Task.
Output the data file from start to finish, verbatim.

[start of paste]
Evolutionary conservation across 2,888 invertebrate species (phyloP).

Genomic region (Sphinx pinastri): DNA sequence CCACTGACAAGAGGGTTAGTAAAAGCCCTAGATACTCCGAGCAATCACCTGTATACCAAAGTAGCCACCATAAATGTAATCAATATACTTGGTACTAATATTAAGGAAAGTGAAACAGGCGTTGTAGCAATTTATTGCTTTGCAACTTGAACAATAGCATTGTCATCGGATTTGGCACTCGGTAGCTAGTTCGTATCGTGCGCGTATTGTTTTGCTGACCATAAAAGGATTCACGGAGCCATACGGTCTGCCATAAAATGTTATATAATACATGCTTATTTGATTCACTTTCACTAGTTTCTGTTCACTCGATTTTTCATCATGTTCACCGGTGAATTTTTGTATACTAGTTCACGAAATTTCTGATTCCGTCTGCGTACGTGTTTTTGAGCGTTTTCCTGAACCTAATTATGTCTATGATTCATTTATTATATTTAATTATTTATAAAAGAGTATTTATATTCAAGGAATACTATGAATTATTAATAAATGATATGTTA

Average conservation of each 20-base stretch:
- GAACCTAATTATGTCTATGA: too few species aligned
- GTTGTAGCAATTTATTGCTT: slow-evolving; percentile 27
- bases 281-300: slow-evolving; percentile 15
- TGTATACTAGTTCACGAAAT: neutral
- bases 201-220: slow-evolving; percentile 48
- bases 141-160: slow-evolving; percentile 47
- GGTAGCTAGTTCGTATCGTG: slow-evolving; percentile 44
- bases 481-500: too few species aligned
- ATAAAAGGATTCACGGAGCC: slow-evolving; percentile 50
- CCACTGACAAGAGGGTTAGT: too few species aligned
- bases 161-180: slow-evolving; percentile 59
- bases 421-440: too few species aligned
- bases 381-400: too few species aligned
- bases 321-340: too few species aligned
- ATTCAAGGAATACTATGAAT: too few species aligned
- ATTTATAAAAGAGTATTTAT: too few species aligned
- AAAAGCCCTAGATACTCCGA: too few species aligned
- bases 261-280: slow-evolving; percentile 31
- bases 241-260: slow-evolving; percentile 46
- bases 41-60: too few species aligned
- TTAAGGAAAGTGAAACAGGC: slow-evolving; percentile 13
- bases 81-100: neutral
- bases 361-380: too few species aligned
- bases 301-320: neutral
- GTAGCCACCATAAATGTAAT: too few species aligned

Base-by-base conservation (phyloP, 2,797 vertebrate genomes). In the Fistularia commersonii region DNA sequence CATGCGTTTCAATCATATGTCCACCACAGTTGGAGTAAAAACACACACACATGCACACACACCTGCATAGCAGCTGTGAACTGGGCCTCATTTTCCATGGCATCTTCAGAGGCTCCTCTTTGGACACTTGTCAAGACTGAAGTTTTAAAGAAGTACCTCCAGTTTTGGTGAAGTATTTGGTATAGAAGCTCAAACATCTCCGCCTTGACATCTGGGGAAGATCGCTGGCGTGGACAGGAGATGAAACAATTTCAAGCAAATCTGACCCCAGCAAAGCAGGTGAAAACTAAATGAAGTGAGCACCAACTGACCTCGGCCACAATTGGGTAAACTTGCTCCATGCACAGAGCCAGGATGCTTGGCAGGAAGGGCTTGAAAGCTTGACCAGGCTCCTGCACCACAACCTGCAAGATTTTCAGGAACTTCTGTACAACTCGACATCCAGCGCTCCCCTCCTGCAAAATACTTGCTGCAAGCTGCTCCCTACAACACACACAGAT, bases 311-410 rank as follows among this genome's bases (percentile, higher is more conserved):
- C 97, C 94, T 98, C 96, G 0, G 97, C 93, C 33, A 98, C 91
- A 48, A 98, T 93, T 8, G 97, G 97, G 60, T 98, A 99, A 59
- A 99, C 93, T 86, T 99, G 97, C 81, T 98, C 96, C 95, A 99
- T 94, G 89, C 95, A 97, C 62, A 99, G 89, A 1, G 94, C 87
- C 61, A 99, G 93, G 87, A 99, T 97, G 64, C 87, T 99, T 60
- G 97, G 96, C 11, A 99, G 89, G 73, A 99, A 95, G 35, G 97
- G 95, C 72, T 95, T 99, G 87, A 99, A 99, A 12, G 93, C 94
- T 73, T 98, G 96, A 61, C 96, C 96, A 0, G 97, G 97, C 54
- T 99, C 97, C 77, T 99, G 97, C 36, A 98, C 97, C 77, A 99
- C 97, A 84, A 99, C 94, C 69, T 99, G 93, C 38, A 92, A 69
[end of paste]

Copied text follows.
Evolutionary conservation across 2,888 invertebrate species (phyloP).

Genomic region (Sphinx pinastri): DNA sequence CCACTGACAAGAGGGTTAGTAAAAGCCCTAGATACTCCGAGCAATCACCTGTATACCAAAGTAGCCACCATAAATGTAATCAATATACTTGGTACTAATATTAAGGAAAGTGAAACAGGCGTTGTAGCAATTTATTGCTTTGCAACTTGAACAATAGCATTGTCATCGGATTTGGCACTCGGTAGCTAGTTCGTATCGTGCGCGTATTGTTTTGCTGACCATAAAAGGATTCACGGAGCCATACGGTCTGCCATAAAATGTTATATAATACATGCTTATTTGATTCACTTTCACTAGTTTCTGTTCACTCGATTTTTCATCATGTTCACCGGTGAATTTTTGTATACTAGTTCACGAAATTTCTGATTCCGTCTGCGTACGTGTTTTTGAGCGTTTTCCTGAACCTAATTATGTCTATGATTCATTTATTATATTTAATTATTTATAAAAGAGTATTTATATTCAAGGAATACTATGAATTATTAATAAATGATATGTTA

Average conservation of each 20-base stretch:
- GAACCTAATTATGTCTATGA: too few species aligned
- GTTGTAGCAATTTATTGCTT: slow-evolving; percentile 27
- bases 281-300: slow-evolving; percentile 15
- TGTATACTAGTTCACGAAAT: neutral
- bases 201-220: slow-evolving; percentile 48
- bases 141-160: slow-evolving; percentile 47
- GGTAGCTAGTTCGTATCGTG: slow-evolving; percentile 44
- bases 481-500: too few species aligned
- ATAAAAGGATTCACGGAGCC: slow-evolving; percentile 50
- CCACTGACAAGAGGGTTAGT: too few species aligned
- bases 161-180: slow-evolving; percentile 59
- bases 421-440: too few species aligned
- bases 381-400: too few species aligned
- bases 321-340: too few species aligned
- ATTCAAGGAATACTATGAAT: too few species aligned
- ATTTATAAAAGAGTATTTAT: too few species aligned
- AAAAGCCCTAGATACTCCGA: too few species aligned
- bases 261-280: slow-evolving; percentile 31
- bases 241-260: slow-evolving; percentile 46
- bases 41-60: too few species aligned
- TTAAGGAAAGTGAAACAGGC: slow-evolving; percentile 13
- bases 81-100: neutral
- bases 361-380: too few species aligned
- bases 301-320: neutral
- GTAGCCACCATAAATGTAAT: too few species aligned

Base-by-base conservation (phyloP, 2,797 vertebrate genomes). In the Fistularia commersonii region DNA sequence CATGCGTTTCAATCATATGTCCACCACAGTTGGAGTAAAAACACACACACATGCACACACACCTGCATAGCAGCTGTGAACTGGGCCTCATTTTCCATGGCATCTTCAGAGGCTCCTCTTTGGACACTTGTCAAGACTGAAGTTTTAAAGAAGTACCTCCAGTTTTGGTGAAGTATTTGGTATAGAAGCTCAAACATCTCCGCCTTGACATCTGGGGAAGATCGCTGGCGTGGACAGGAGATGAAACAATTTCAAGCAAATCTGACCCCAGCAAAGCAGGTGAAAACTAAATGAAGTGAGCACCAACTGACCTCGGCCACAATTGGGTAAACTTGCTCCATGCACAGAGCCAGGATGCTTGGCAGGAAGGGCTTGAAAGCTTGACCAGGCTCCTGCACCACAACCTGCAAGATTTTCAGGAACTTCTGTACAACTCGACATCCAGCGCTCCCCTCCTGCAAAATACTTGCTGCAAGCTGCTCCCTACAACACACACAGAT, bases 311-410 rank as follows among this genome's bases (percentile, higher is more conserved):
- C 97, C 94, T 98, C 96, G 0, G 97, C 93, C 33, A 98, C 91
- A 48, A 98, T 93, T 8, G 97, G 97, G 60, T 98, A 99, A 59
- A 99, C 93, T 86, T 99, G 97, C 81, T 98, C 96, C 95, A 99
- T 94, G 89, C 95, A 97, C 62, A 99, G 89, A 1, G 94, C 87
- C 61, A 99, G 93, G 87, A 99, T 97, G 64, C 87, T 99, T 60
- G 97, G 96, C 11, A 99, G 89, G 73, A 99, A 95, G 35, G 97
- G 95, C 72, T 95, T 99, G 87, A 99, A 99, A 12, G 93, C 94
- T 73, T 98, G 96, A 61, C 96, C 96, A 0, G 97, G 97, C 54
- T 99, C 97, C 77, T 99, G 97, C 36, A 98, C 97, C 77, A 99
- C 97, A 84, A 99, C 94, C 69, T 99, G 93, C 38, A 92, A 69